It was, in my opinion, one of the best sessions at this year’s Annual Insights Symposium produced by NCCI last month. “Human Factors – Expanding the Science of Predictive Analytics and Artificial Intelligence (AI),” was presented by James Guszcza, Research Affiliate with the Center for Advanced Study in the Behavioral Sciences at Stanford University. Guszcza discussed how AI is reshaping economic and societal landscapes across the nation, but he also emphasized how AI failures and data science projects that yield no economic value are a growing problem. In particular, the phrase he used repeatedly (and to great effect), was “Artificial Stupidity.” Artificial stupidity is created when AI and other technologies are employed without “guardrails” and safety systems to prevent a process from completely going awry.
The “Key Insights” listed for his presentation were:
- Human-machine hybrid intelligence is a better framework to guide practice than “AI.”
- The focus of hybrid-intelligence design is real-world results, not machine outputs.
- Hybrid-intelligence design goes beyond machine learning to take into account human values, needs, and relative cognitive strengths and limitations.
Guszcza’s points were related to the fact that too much faith can be placed in technology and AI, and often the focus on the final data output fails to account for any human factors that should be considered in the equation. The result is a process of policy that on its face does not make sense or creates greater problems than the ones it supposedly solved, hence the resulting Artificial Stupidity. Guszcza gave numerous examples of situations where system designers had failed to take these factors into account, earning less than stellar results as an outcome.
Some of the examples he shared were of an AI “medical chatbot” that in testing told a mock patient to commit suicide, an Amazon AI project that was scrapped over its bias towards women, and an article outlining how a Tesla driver was killed when he ignored warnings from the cars autopilot system. All of the systems in those examples were designed with a focus on data output, with no consideration for an unpredictable human equation.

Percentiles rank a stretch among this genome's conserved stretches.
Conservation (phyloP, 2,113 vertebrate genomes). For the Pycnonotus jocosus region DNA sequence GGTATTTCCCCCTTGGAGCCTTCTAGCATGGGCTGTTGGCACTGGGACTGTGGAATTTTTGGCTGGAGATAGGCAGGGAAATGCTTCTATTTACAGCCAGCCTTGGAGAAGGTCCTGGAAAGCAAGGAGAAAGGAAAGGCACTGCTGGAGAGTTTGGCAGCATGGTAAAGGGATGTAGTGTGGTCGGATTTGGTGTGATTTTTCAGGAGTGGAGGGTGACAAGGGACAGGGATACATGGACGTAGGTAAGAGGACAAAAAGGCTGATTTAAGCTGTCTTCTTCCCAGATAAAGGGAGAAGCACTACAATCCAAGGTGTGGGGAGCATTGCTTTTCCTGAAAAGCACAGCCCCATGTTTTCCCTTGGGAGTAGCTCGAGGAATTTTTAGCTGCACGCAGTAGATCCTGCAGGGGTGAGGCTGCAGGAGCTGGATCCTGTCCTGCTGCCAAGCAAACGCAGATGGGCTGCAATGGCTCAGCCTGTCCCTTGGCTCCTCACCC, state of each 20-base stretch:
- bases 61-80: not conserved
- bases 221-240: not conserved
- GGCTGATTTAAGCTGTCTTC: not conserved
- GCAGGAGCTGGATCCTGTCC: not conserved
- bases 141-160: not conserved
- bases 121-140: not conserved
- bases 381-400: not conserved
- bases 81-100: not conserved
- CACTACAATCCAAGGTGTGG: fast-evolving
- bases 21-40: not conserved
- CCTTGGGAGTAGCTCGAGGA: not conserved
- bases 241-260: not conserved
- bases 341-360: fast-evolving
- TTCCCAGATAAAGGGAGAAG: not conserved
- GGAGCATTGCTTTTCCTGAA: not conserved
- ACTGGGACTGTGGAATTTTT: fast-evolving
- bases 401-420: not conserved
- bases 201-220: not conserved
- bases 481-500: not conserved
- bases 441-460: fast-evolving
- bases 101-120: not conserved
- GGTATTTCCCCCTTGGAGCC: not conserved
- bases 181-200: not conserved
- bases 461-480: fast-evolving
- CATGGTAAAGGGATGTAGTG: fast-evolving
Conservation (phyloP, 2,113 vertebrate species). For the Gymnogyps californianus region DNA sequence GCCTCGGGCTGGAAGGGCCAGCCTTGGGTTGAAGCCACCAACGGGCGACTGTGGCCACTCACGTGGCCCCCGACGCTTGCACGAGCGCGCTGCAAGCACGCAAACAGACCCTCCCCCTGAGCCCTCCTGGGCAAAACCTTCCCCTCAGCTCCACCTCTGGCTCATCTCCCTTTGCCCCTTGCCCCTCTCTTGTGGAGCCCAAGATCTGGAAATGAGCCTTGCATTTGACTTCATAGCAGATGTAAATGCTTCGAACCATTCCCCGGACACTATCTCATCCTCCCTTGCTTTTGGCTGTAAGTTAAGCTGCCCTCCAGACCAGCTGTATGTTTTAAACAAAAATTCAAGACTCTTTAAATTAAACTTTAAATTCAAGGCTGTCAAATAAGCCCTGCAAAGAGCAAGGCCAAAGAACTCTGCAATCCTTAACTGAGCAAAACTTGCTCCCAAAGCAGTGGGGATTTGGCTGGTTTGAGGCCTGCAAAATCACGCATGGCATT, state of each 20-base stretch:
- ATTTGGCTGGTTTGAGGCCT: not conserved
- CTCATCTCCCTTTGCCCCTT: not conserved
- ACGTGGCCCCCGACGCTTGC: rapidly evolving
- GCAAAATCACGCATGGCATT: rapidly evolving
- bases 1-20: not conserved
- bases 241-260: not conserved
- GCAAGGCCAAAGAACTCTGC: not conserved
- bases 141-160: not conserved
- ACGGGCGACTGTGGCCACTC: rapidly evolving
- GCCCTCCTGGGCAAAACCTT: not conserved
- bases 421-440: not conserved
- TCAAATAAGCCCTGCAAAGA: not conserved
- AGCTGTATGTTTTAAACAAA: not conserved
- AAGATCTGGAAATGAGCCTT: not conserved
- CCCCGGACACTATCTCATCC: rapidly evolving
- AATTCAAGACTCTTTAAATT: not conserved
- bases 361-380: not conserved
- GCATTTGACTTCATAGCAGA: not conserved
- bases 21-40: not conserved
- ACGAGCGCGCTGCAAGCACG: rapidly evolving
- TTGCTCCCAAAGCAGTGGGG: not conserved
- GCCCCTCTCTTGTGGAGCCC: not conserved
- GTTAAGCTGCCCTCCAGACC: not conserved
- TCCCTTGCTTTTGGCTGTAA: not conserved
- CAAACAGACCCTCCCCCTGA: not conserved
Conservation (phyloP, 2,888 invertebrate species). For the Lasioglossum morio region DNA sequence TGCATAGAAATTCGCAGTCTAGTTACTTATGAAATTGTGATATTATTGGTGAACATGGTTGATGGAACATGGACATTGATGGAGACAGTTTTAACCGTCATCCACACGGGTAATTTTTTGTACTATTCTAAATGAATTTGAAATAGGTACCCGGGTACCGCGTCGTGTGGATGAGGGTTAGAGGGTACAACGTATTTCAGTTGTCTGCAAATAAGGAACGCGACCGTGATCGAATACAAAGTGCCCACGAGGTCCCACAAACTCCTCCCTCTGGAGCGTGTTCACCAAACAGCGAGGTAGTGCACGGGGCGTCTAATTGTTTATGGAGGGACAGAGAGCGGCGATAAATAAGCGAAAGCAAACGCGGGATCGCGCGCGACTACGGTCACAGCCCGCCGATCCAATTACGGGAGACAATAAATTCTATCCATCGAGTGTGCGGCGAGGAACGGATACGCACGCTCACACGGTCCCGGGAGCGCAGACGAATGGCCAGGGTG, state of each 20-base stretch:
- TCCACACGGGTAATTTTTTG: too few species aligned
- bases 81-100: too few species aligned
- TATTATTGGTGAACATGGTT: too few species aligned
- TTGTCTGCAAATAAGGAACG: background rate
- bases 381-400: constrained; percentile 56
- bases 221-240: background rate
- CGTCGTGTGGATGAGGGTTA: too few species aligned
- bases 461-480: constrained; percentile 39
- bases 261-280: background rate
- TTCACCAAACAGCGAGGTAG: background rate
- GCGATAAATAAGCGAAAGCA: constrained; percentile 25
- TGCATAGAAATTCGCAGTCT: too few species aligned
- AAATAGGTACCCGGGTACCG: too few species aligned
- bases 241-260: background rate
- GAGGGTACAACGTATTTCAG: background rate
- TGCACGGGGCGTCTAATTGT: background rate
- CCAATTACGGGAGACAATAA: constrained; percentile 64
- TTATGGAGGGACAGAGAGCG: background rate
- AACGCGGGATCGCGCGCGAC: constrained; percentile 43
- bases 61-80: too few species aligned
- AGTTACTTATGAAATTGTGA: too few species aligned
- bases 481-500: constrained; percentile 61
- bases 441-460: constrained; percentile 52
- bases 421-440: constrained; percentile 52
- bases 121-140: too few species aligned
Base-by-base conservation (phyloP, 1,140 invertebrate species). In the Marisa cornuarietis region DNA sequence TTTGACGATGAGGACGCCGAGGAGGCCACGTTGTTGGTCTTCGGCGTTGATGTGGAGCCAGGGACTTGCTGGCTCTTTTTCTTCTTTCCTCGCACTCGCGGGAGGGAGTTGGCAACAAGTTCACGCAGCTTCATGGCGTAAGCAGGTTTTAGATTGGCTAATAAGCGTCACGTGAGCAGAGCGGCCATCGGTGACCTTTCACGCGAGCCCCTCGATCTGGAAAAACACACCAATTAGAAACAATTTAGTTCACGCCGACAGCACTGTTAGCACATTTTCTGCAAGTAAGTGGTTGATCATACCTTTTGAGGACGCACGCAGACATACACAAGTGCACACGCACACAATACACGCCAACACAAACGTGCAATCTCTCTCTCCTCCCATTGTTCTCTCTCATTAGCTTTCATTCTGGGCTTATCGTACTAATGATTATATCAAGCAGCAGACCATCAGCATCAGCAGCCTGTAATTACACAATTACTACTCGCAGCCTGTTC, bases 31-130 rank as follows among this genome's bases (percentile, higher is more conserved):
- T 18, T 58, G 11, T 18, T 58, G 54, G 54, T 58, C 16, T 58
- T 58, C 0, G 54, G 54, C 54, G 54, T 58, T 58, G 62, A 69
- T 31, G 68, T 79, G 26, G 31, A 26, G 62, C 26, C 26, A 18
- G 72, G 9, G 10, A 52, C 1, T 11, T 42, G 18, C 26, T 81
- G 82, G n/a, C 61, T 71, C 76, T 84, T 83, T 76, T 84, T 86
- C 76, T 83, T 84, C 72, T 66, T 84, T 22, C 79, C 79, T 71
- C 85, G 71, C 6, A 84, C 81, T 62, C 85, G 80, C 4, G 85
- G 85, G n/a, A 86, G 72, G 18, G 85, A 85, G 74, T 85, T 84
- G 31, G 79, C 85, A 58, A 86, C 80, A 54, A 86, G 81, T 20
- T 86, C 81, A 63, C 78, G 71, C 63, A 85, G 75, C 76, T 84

It is a critical warning for the workers’ compensation industry, as a growing list of experts are predicting the claims management function will soon become the realm of computers and artificial intelligence. Nowhere will you find a better example of the need to consider human frailties and unpredictability than the world of workers’ comp. A full court press towards automation could spell disaster for the industry and the people it serves if we fail to understand its potential from the correct perspective.
Simply put, AI technology may become an effective tool to aid humans in managing the needs of injured workers, but it will never become the ‘be all, end all” solution for the industry. Systems using artificial intelligence will need to be part of an integrated process that gives humans better information with which to make decisions. However, the AI system itself should never be placed in that decision-making role.
As Guszcza summarized in his presentation, AI experts “must use a broader, design-led perspective that blends ethics, psychology, and the local knowledge of end users in developing hybrid human-machine intelligence systems.” That is advice the workers’ compensation industry really needs to heed.
Lord knows we have enough real stupidity to contend with. We don’t need to go out and create artificial stupidity to accompany it.